I may have mentioned in previous posts, I keep encountering other life forms around my house.  Last week (I think) I met a green anole on the gutter on the wall of our garage.  He was hard to photograph, but stayed still for me to take his picture.  The other afternoon when I went to take out some trash, I met a tiny, bright green tree frog.  It, too, continued to bathe in the sun on our garbage can while I documented him.  As soon as I was done, he hopped away, and I put the trash in its receptacle.  Last night, when Clayton pulled in after work, he called me out to the driveway again to meet a new creature.  This one was a huge black widow spider, quickly spinning a web across the door I open on a daily basis.  It was squished without documentation, and then we ran into the house and locked the door.

Today was COMIC BOOK DAY! so Clayton and I went to New Bern to get our favorite comic books.  Before heading out, though, we dropped Clayton's Tahoe off at a dealership to get its window fixed.  Now we won't have to drive back to New York with a window that is either up or down at all times.  Yay!  Also, yesterday the maintenance men came and changed the light bulb in our living room's overhead light.  This sounds pathetic only until you see our ceiling.  The light is so far up, I wouldn't have changed it (even if we had a ladder high enough) without someone to spot me down on the floor.  The maintenance guys also left us a bag of grass seed and fertilizer to augment the grass we'd already planted in our backyard.  So after Clayton went off to work, I raked the yard (there were lots of dead weeds after Clayton had turned the earth) and then planted more grass seed.  Hopefully a couple more weeks will have us admiring a backyard with nice, thick grass.  

Edit: Click here to see pictures of the animals I've met (except the black widow, of course).
I hope you all are enjoying a great and blessed Easter season.  Clayton and I decorated our house with some paper decorations, but our walls don't like tape, so that was short lived.  I know a lot of you just gasped when you heard "walls" and "tape" in the same sentence.  Our walls like it so little, the tape didn't even take paint away.  It just fell down.  Fortunately for me, my flower arrangement didn't require tape, and the flowers I chose at the grocery store are blooming and bringing color to my kitchen.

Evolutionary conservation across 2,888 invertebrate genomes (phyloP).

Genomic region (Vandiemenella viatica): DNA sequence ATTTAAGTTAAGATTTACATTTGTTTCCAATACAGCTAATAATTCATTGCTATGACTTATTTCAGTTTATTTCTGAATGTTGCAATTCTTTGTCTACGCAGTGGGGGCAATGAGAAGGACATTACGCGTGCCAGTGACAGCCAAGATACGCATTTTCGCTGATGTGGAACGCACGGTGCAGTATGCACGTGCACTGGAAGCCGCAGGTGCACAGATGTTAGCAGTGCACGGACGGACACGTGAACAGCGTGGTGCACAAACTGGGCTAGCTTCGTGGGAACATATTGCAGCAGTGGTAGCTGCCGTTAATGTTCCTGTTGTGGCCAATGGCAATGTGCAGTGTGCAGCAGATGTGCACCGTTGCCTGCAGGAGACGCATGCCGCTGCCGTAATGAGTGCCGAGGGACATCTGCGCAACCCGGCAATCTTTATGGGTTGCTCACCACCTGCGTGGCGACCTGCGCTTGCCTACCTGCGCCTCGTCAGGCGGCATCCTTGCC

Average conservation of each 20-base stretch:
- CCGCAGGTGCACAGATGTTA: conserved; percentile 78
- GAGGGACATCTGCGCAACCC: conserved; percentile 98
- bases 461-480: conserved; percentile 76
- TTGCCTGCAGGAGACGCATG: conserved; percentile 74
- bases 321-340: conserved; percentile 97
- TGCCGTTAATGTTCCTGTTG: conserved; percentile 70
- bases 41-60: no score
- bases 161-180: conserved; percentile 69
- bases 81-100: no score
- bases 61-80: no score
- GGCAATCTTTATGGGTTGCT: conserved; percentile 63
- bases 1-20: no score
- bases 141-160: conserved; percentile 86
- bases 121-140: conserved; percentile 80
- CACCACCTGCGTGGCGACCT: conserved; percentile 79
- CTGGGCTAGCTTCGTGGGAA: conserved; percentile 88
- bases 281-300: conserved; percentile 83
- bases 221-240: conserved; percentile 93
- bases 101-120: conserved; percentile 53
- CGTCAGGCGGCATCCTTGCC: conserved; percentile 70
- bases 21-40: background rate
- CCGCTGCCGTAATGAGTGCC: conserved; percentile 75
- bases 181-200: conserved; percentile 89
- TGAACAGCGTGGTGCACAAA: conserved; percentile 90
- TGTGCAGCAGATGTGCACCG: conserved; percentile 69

Yesterday, we got up and I made blueberry muffins while we looked for the Easter baskets we hid for each other.  Next, we made garlic-cheddar biscuits, potato pancakes, chicken wing dip, and rice crispy treats in plastic eggs.  Then we went to our friends' house with all this food and added to their feast of ham, sweet potatoes, corn casserole, and lemon bars.   That was just an all together pleasant, delicious afternoon.

While finding my kitchen underneath all the dishes yesterday's festivities produced, the doorbell rang.  When I answered it, I found a package sent by Clayton's mother.  It was a box full of Easter blessings and goodies!  The bundle with my name on it contained some awesome gardening tools from Fiskar, as well as several packets of Zinnias.  This reminded me to look up something I've been wondering about for about a week now: Does rhubarb grow in North Carolina?  Every book on Southern cooking I've ever read has never said anything about rhubarb, and it made me concerned.  The news has been saying strawberries should be ready very soon now, and I want to make strawberry rhubarb pie!  Clayton says pie should be strawberry or rhubarb, but not both.  However, he is wrong.  

So after a few minutes of Googling and reading, here is what I found. Anecdotal evidence that rhubarb hates heat and only works as an annual, and a five year old newsletter from the North Carolina Cooperative Extension, explaining how to carefully cultivate rhubarb as a perennial, but even they say that it can be harvested for about "six weeks in the spring," which is over before strawberries are typically ready.  According to the aforementioned anecdotal evidence, even this small window is only possible to achieve in the mountains of western North Carolina, where the climate is cooler and less humid than here on the coast.  Oh well, I suppose I shall have to find other plants to grow in our gardens.  If anyone has any suggestions for plants that thrive in this climate, I would love to hear them. 

Thanks for dropping in.  Check back soon for pictures from Easter.